A multitude of ascending colorful balloons against the backdrop of a bright blue sky may be a brilliant sight to behold, but, as the saying goes, “what goes up must come down” – and when balloons do, the consequences are deadly for wildlife.
Although there is generally good intent behind the practice of releasing balloons such as memorializing an event, showing remembrance for a person, or to symbolically “let something go,” people fail to realize (or perhaps choose to ignore) that once released, balloons become nothing more than floating litter.
So why are balloons so bad for our planet? When they finally descend and land, 70 percent of the time they end up in one of the world’s oceans. Not only do they become obvious environmental eyesores when washed ashore, they also needlessly kill numerous animals. Here’s how:
Animals both on land and in the oceans frequently misidentify deflated balloons as sources of food.
Sea turtles are especially vulnerable. Jellyfish are a common prey item and often the animals consume deflated balloons floating on the water’s surface, thinking they are a suitable food source. This leads to stomach or intestinal blockages and eventual starvation.
Naturally curious animals such as birds and dolphins are attracted to bright colors and shiny objects and also end up mistakenly ingesting balloons.
Accidental consumption isn’t the only danger associated with balloons – the strings or ribbons attached to them are just as harmful.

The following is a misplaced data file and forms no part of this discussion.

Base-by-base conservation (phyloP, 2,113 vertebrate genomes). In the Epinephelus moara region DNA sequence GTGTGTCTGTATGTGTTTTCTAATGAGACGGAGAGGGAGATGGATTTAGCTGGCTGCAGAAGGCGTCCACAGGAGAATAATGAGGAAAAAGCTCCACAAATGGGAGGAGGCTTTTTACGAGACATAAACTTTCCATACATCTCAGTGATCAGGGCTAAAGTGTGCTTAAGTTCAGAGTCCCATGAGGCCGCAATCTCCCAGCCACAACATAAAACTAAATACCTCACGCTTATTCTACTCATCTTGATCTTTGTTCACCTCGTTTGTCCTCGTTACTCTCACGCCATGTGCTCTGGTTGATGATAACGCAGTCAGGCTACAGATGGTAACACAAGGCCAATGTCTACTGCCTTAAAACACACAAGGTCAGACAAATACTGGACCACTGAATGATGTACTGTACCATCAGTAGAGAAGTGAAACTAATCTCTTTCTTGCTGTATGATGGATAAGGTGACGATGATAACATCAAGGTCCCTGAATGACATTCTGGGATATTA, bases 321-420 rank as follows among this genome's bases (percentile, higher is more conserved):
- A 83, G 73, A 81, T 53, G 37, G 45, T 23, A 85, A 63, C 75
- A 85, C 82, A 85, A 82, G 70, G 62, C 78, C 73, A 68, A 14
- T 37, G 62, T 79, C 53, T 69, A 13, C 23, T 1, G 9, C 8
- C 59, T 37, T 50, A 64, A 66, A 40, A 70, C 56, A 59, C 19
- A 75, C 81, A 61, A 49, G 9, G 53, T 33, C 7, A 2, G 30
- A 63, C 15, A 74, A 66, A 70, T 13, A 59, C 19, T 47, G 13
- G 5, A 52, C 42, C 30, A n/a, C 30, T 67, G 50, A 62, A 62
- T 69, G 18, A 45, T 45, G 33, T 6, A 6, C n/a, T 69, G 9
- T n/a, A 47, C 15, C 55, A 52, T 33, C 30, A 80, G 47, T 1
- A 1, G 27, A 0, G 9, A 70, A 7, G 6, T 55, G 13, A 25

Birds often get entangled, and, once unable to fly, face certain death. Flippers and fins of sea turtles, seals and dolphins can also become wrapped in string, causing infections, amputations and/or death by drowning.
Avoid These Alternatives
Several options have recently become popular and are advertised as being eco-friendly alternatives to balloon releases, but these too have downsides.
Sky lanterns, or Chinese paper lanterns, are essentially airborne candles wrapped in a paper and bamboo or wire frame. Once released, they can float and land anywhere. Several states have banned their use due to this obvious fire starting potential – they have been the source of several brush fires in the US, as well as house fires in the UK.
Butterfly releases are another activity to be avoided. Depending on the species, these insects rely on specific plants for food, nectar and reproduction. If set free in an area where they are not native to (or released during the wrong season) these butterflies will then die. When captive-reared butterflies interact with wild populations, diseases can be spread also.
Try These Earth-Friendly Alternatives Instead
Making the decision to release litter into the environment is clearly not a good choice, regardless of the reason why. Safer options do exist:
- If you’re looking to remember someone or something, planting a memorial tree or garden is a great way to go about it.
- If the feeling of releasing something is what you are seeking, blowing bubbles is an equally satisfying option. Or, try tossing a few native flowers into a flowing stream and watch them be carried away.
Remember that letting a balloon go is the same as throwing garbage onto the roadside – littering is littering. Don’t do it and you’ll be saving wildlife from a slow, unnecessary death!
Image source: Nacho/Flickr